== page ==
The novel is the memoir of Victor Maskell, scion of the estate of Carrickdrum in Northern Ireland, an Art Historian, expert on Poussin; and a spy for the USSR since his time at Cambridge in the 1930s. His journal is written down as if for Miss Serena Vandeleur, a journalist who comes to him after his exposure to the press long, long after the Security Services had become aware of his treacherous activities. He thus bears a more than superficial resemblance to Anthony Blunt but doubtless the parallels are not entirely exact.

The attention here is incidental but Banville has previously had painting and painters as a subject - as in The Sea, Athena, The Book of Evidence and Ghosts. The focus here (obviously drawn from Blunt's non-espionage career) is Poussin, specifically Maskell's prized possession, The Death of Seneca, but, in keeping with the book's theme of duplicity and subterfuge, there is a suggestion that the work is not genuine, or at least not by Poussin.

The novel is wonderfully written. Each sentence is in perfect balance; a work of art in itself, the text studded with unusual observations, “The silence that fell, or rather rose – for silence rises, surely?” or comments, “He was genuinely curious about people – the sure mark of the second-rate novelist,” and the occasional barb, “Trying for the common touch .. and failing ridiculously.” The literary allusions include a reference to Odysseus’s men drinking sea-dark wine.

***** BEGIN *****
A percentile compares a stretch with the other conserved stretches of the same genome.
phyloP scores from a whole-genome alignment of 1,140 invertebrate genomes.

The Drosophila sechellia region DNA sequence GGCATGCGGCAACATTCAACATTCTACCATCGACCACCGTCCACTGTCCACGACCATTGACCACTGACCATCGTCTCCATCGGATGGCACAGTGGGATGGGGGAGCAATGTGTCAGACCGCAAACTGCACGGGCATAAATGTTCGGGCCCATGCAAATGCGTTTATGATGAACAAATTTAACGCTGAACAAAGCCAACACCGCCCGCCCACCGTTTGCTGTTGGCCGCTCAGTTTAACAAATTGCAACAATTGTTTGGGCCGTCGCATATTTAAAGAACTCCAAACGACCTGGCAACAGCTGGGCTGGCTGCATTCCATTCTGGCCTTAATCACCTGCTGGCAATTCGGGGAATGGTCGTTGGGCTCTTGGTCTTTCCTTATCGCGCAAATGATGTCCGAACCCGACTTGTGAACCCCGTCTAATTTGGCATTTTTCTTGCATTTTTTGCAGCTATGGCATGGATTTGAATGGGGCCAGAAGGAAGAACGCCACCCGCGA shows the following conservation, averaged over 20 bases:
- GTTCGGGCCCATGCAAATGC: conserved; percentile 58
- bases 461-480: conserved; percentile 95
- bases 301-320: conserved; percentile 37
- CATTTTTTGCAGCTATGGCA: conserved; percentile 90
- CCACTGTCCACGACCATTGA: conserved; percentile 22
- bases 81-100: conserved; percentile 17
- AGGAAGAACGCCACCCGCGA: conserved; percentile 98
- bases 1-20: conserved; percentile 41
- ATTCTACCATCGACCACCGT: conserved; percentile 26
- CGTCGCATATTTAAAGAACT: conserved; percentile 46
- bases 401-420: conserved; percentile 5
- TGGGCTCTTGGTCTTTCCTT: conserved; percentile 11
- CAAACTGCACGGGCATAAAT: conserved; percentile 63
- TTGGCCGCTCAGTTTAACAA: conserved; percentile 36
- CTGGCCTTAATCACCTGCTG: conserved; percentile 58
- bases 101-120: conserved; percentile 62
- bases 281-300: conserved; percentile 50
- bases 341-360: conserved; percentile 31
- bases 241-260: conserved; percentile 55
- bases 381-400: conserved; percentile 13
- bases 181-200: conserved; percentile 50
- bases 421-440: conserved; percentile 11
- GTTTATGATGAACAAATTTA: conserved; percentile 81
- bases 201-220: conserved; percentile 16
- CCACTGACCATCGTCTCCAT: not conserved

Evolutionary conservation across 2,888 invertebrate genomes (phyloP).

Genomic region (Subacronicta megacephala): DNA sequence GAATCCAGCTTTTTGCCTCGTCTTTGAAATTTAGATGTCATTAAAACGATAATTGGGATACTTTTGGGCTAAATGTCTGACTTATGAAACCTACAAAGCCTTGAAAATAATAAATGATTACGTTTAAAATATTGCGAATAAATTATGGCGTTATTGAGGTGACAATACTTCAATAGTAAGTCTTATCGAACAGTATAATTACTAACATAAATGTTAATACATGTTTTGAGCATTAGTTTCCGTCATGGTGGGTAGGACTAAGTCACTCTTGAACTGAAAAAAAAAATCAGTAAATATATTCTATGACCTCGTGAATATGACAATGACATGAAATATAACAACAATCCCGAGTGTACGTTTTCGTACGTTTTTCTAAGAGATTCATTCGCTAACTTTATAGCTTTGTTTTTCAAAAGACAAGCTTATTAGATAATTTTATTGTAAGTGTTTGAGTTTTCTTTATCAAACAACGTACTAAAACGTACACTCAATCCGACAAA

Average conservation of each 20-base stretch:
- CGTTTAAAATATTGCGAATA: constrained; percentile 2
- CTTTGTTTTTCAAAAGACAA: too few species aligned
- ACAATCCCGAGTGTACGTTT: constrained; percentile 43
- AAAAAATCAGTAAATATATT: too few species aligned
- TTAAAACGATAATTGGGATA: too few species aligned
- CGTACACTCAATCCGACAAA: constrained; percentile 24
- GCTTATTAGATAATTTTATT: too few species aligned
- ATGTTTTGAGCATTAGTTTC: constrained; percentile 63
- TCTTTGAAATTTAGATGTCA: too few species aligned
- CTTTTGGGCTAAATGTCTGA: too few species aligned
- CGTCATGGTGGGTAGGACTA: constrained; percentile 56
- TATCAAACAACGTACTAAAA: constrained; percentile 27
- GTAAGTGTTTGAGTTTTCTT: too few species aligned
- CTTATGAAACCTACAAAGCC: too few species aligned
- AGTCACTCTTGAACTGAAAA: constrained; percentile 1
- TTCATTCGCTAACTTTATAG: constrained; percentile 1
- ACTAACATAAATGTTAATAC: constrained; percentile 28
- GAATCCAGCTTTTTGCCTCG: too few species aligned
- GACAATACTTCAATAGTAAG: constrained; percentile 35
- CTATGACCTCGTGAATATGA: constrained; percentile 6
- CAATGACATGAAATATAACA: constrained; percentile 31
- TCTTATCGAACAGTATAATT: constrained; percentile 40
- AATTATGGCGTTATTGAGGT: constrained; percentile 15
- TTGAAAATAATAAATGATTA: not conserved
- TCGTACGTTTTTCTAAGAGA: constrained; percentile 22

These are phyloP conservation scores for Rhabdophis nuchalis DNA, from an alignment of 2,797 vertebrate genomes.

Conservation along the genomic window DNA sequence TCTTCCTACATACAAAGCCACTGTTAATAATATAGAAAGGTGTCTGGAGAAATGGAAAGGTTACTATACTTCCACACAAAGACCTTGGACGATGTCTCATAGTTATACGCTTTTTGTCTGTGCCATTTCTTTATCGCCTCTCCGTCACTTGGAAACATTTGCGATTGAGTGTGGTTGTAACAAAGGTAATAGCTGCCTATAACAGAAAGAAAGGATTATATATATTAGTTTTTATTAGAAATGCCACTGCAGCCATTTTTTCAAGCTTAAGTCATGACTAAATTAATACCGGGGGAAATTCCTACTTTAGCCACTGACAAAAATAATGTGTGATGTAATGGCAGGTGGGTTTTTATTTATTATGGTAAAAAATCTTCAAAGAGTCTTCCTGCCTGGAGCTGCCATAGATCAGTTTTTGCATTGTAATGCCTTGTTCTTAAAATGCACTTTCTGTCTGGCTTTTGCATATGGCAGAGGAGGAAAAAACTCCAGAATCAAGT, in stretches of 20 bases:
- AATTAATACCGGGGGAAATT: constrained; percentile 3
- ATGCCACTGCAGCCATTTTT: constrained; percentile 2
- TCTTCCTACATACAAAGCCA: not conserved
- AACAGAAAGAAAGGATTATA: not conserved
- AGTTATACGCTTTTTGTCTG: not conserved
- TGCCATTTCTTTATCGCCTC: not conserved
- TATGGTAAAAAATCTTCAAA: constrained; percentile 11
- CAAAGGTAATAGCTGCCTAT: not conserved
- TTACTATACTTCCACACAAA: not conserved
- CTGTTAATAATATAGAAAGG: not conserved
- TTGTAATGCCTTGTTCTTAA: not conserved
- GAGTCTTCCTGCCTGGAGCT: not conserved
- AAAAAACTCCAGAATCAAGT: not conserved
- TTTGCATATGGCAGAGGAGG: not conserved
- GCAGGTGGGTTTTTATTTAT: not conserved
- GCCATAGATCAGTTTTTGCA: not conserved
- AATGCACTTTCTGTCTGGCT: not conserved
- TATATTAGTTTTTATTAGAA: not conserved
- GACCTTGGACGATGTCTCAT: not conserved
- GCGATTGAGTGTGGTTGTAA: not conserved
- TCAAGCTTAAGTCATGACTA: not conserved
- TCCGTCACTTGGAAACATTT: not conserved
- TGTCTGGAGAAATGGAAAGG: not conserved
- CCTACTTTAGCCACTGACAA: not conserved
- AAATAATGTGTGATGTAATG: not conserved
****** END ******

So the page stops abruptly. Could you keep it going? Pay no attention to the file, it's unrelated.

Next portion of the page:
There are subtle inferences to the insights of a spy, “He made the mistake of thinking that the way to be convincing is to put on a false front,” and the regrets of the trade, “It is odd, how the small dishonesties are the ones that snag in the silk of the mind,” and later, “It is the minor treacheries that weigh most heavily on the heart.” On encountering a tramp with a dog inside his coat Maskell tells us, "(I was) ashamed that I felt more sorrow for the dog than I did for the man. What a thing it is, the human heart."